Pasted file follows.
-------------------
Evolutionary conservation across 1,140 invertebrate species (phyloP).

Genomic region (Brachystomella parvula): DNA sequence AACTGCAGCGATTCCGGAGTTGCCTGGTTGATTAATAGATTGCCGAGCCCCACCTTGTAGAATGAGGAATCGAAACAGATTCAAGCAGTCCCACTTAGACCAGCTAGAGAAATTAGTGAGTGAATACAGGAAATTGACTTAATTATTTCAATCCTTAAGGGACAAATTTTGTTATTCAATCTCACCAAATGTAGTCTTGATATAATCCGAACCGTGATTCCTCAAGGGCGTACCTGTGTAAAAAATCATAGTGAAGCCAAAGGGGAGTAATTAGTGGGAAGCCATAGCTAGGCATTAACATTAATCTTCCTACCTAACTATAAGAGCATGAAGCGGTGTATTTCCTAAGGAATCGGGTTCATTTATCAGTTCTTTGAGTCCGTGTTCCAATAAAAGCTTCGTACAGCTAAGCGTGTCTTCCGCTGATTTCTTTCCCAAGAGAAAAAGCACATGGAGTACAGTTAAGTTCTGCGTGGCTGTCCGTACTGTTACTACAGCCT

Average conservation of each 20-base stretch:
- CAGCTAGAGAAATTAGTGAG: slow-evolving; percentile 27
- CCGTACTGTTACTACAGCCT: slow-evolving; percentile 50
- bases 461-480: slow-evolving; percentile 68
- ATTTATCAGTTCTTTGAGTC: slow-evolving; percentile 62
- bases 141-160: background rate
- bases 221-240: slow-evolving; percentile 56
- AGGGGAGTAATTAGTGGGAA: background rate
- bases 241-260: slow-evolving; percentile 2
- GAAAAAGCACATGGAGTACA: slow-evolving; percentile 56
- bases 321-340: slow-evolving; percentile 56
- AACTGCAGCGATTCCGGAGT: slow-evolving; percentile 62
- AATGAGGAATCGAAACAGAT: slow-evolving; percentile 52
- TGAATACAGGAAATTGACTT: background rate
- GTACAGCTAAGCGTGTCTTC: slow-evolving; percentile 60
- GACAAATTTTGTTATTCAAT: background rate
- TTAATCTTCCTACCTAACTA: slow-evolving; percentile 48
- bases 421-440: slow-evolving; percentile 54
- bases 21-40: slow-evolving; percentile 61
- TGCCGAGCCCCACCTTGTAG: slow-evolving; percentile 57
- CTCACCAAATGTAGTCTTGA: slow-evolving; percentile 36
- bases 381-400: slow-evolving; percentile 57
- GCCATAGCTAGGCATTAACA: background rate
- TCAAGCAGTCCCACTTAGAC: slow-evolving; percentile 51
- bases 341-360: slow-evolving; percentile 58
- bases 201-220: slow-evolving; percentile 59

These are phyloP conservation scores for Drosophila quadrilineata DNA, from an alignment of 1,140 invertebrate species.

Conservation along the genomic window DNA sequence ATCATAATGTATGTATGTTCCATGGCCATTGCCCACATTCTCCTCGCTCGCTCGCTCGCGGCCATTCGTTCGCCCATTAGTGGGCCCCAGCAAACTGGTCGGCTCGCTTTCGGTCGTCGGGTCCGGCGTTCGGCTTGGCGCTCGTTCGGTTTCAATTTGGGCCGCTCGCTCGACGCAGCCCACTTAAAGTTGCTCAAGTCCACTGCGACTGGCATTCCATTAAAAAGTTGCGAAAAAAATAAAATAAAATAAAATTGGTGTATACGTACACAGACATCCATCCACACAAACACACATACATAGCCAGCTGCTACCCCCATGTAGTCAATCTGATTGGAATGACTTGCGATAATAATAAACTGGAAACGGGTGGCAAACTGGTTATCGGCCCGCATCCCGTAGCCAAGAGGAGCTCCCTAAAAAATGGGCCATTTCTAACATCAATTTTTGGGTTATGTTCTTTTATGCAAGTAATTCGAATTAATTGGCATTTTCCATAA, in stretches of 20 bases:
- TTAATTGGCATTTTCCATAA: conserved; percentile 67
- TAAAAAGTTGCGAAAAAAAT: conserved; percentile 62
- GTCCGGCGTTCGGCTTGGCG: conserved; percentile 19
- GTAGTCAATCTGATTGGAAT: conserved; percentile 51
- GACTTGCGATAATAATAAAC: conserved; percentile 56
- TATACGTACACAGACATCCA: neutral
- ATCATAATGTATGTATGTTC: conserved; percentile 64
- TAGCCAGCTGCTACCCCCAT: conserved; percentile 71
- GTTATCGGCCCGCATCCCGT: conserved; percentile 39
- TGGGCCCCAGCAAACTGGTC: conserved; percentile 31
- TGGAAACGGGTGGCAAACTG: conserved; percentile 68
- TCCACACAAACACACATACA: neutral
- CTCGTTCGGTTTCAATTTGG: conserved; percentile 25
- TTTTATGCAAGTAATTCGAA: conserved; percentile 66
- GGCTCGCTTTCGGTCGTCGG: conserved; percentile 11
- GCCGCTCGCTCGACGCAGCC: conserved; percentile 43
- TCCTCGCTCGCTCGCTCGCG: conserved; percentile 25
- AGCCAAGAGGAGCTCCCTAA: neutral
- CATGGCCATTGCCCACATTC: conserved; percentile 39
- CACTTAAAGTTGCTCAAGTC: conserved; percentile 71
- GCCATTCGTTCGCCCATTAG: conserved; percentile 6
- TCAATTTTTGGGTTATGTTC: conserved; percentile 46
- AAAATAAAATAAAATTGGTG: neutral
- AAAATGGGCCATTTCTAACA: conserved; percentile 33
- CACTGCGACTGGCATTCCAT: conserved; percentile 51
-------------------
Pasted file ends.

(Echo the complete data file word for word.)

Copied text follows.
Evolutionary conservation across 1,140 invertebrate species (phyloP).

Genomic region (Brachystomella parvula): DNA sequence AACTGCAGCGATTCCGGAGTTGCCTGGTTGATTAATAGATTGCCGAGCCCCACCTTGTAGAATGAGGAATCGAAACAGATTCAAGCAGTCCCACTTAGACCAGCTAGAGAAATTAGTGAGTGAATACAGGAAATTGACTTAATTATTTCAATCCTTAAGGGACAAATTTTGTTATTCAATCTCACCAAATGTAGTCTTGATATAATCCGAACCGTGATTCCTCAAGGGCGTACCTGTGTAAAAAATCATAGTGAAGCCAAAGGGGAGTAATTAGTGGGAAGCCATAGCTAGGCATTAACATTAATCTTCCTACCTAACTATAAGAGCATGAAGCGGTGTATTTCCTAAGGAATCGGGTTCATTTATCAGTTCTTTGAGTCCGTGTTCCAATAAAAGCTTCGTACAGCTAAGCGTGTCTTCCGCTGATTTCTTTCCCAAGAGAAAAAGCACATGGAGTACAGTTAAGTTCTGCGTGGCTGTCCGTACTGTTACTACAGCCT

Average conservation of each 20-base stretch:
- CAGCTAGAGAAATTAGTGAG: slow-evolving; percentile 27
- CCGTACTGTTACTACAGCCT: slow-evolving; percentile 50
- bases 461-480: slow-evolving; percentile 68
- ATTTATCAGTTCTTTGAGTC: slow-evolving; percentile 62
- bases 141-160: background rate
- bases 221-240: slow-evolving; percentile 56
- AGGGGAGTAATTAGTGGGAA: background rate
- bases 241-260: slow-evolving; percentile 2
- GAAAAAGCACATGGAGTACA: slow-evolving; percentile 56
- bases 321-340: slow-evolving; percentile 56
- AACTGCAGCGATTCCGGAGT: slow-evolving; percentile 62
- AATGAGGAATCGAAACAGAT: slow-evolving; percentile 52
- TGAATACAGGAAATTGACTT: background rate
- GTACAGCTAAGCGTGTCTTC: slow-evolving; percentile 60
- GACAAATTTTGTTATTCAAT: background rate
- TTAATCTTCCTACCTAACTA: slow-evolving; percentile 48
- bases 421-440: slow-evolving; percentile 54
- bases 21-40: slow-evolving; percentile 61
- TGCCGAGCCCCACCTTGTAG: slow-evolving; percentile 57
- CTCACCAAATGTAGTCTTGA: slow-evolving; percentile 36
- bases 381-400: slow-evolving; percentile 57
- GCCATAGCTAGGCATTAACA: background rate
- TCAAGCAGTCCCACTTAGAC: slow-evolving; percentile 51
- bases 341-360: slow-evolving; percentile 58
- bases 201-220: slow-evolving; percentile 59

These are phyloP conservation scores for Drosophila quadrilineata DNA, from an alignment of 1,140 invertebrate species.

Conservation along the genomic window DNA sequence ATCATAATGTATGTATGTTCCATGGCCATTGCCCACATTCTCCTCGCTCGCTCGCTCGCGGCCATTCGTTCGCCCATTAGTGGGCCCCAGCAAACTGGTCGGCTCGCTTTCGGTCGTCGGGTCCGGCGTTCGGCTTGGCGCTCGTTCGGTTTCAATTTGGGCCGCTCGCTCGACGCAGCCCACTTAAAGTTGCTCAAGTCCACTGCGACTGGCATTCCATTAAAAAGTTGCGAAAAAAATAAAATAAAATAAAATTGGTGTATACGTACACAGACATCCATCCACACAAACACACATACATAGCCAGCTGCTACCCCCATGTAGTCAATCTGATTGGAATGACTTGCGATAATAATAAACTGGAAACGGGTGGCAAACTGGTTATCGGCCCGCATCCCGTAGCCAAGAGGAGCTCCCTAAAAAATGGGCCATTTCTAACATCAATTTTTGGGTTATGTTCTTTTATGCAAGTAATTCGAATTAATTGGCATTTTCCATAA, in stretches of 20 bases:
- TTAATTGGCATTTTCCATAA: conserved; percentile 67
- TAAAAAGTTGCGAAAAAAAT: conserved; percentile 62
- GTCCGGCGTTCGGCTTGGCG: conserved; percentile 19
- GTAGTCAATCTGATTGGAAT: conserved; percentile 51
- GACTTGCGATAATAATAAAC: conserved; percentile 56
- TATACGTACACAGACATCCA: neutral
- ATCATAATGTATGTATGTTC: conserved; percentile 64
- TAGCCAGCTGCTACCCCCAT: conserved; percentile 71
- GTTATCGGCCCGCATCCCGT: conserved; percentile 39
- TGGGCCCCAGCAAACTGGTC: conserved; percentile 31
- TGGAAACGGGTGGCAAACTG: conserved; percentile 68
- TCCACACAAACACACATACA: neutral
- CTCGTTCGGTTTCAATTTGG: conserved; percentile 25
- TTTTATGCAAGTAATTCGAA: conserved; percentile 66
- GGCTCGCTTTCGGTCGTCGG: conserved; percentile 11
- GCCGCTCGCTCGACGCAGCC: conserved; percentile 43
- TCCTCGCTCGCTCGCTCGCG: conserved; percentile 25
- AGCCAAGAGGAGCTCCCTAA: neutral
- CATGGCCATTGCCCACATTC: conserved; percentile 39
- CACTTAAAGTTGCTCAAGTC: conserved; percentile 71
- GCCATTCGTTCGCCCATTAG: conserved; percentile 6
- TCAATTTTTGGGTTATGTTC: conserved; percentile 46
- AAAATAAAATAAAATTGGTG: neutral
- AAAATGGGCCATTTCTAACA: conserved; percentile 33
- CACTGCGACTGGCATTCCAT: conserved; percentile 51